BOY ERASED (2018) – CINEMA REVIEW

BOY ERASED (2018) – CINEMA REVIEW

Directed by: Joel Edgerton

Screenplay by: Joel Edgerton – Based on: Boy Erased: A Memoir by Garrad Conley

Produced by: Joel Edgerton, Steve Golin, Kerry Kochansky Roberts

Cast: Lucas Hedges, Nicole Kidman, Russell Crowe, Joel Edgerton, Joe Alwyn, Xavier Dolan, Cherry Jones, Flea etc.

**MAY CONTAIN SPOILERS**

It never fails to sadden me the horror that other human beings inflict on each other out of ignorance, intolerance and misguided indoctrination. Boy Erased (2018), is a film that highlights such negative practices committed by parents on their actual children because they are perceived to be abnormal in their eyes and the rules of their faith. I’m not religious but respect those who have different beliefs to me, unless of course those beliefs are used to castigate and punish other human beings. Surely, the basic tenet of any religion, including Christianity, should be kindness, understanding and forgiveness. When such integral ideals are broken then such doctrine should be shunned and held up for criticism.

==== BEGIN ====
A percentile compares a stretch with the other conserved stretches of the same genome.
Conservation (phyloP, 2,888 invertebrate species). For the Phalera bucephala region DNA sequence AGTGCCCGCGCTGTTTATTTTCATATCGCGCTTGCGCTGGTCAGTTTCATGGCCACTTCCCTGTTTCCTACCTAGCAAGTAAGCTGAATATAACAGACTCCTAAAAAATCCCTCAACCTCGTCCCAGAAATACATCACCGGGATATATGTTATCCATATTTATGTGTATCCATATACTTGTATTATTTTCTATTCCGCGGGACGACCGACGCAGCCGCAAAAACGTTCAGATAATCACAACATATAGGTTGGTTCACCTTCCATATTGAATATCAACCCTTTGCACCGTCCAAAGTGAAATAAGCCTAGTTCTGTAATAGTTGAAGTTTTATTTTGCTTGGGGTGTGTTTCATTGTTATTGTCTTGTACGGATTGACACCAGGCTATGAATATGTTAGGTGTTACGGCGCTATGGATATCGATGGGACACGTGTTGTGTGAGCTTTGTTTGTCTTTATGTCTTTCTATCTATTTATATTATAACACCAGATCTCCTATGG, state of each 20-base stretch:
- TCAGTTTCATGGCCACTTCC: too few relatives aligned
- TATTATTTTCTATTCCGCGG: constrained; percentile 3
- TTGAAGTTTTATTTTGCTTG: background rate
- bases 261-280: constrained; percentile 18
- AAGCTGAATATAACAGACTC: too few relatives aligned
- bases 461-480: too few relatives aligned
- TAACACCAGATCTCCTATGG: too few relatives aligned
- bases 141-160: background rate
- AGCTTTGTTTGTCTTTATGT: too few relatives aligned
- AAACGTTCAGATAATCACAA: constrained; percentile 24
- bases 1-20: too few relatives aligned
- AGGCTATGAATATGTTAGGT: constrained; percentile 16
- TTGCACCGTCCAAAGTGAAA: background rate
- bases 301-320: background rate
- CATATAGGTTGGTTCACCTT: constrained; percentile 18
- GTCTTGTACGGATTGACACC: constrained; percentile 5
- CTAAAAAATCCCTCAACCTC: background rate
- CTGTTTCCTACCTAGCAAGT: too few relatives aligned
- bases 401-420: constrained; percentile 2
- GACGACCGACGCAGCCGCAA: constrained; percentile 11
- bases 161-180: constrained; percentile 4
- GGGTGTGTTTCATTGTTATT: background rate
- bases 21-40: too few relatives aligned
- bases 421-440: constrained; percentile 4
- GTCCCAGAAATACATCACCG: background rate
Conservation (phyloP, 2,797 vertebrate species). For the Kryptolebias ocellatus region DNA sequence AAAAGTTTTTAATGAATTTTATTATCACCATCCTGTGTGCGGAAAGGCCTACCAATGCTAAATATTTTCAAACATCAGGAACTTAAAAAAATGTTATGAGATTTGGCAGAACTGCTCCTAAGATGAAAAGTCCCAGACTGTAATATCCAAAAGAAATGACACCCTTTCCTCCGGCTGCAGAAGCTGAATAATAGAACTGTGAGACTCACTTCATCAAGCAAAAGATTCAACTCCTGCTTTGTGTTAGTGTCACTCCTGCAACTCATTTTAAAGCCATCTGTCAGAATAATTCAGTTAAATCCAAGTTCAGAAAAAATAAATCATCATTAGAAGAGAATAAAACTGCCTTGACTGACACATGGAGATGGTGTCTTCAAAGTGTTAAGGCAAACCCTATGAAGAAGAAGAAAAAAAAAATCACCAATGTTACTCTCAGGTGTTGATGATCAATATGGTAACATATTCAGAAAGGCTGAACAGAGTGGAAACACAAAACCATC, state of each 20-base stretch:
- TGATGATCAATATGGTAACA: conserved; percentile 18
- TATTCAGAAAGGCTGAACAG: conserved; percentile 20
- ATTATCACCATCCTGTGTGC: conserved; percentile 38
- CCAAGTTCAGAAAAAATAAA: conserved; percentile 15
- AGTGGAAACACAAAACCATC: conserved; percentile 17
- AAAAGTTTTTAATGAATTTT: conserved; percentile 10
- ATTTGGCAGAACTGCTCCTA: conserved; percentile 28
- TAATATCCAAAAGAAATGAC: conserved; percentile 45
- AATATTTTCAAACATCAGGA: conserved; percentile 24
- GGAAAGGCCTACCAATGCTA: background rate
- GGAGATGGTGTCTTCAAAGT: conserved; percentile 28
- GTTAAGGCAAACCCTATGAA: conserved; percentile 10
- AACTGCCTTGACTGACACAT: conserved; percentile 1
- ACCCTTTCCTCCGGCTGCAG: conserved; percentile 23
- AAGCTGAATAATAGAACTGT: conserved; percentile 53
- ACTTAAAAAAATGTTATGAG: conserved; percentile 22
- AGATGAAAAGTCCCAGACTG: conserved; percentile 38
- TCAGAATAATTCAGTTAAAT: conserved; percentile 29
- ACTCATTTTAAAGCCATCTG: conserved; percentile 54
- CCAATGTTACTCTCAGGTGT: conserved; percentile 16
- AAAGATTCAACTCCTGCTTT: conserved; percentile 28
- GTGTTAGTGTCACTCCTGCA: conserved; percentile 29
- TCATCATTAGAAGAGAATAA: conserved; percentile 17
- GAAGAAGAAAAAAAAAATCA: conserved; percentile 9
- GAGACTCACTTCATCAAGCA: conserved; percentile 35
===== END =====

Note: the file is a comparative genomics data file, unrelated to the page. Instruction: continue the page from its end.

Boy Erased is based on Garrad Conley’s memoir of how his religious parents send him for gay conversion therapy, and the film is structured around the sad events which occurred to Garrad. Conley’s persona and emotional strife is evoked brilliantly in the character of Jared Eamons. Portrayed with sensitivity by the talented Lucas Hedges, the humanity and empathy he delivers is highly impactful. Jared is an innocent who is undeservedly thrust into an unnatural and bullying environment, forcing him to change his sexual identity through shame and persecution.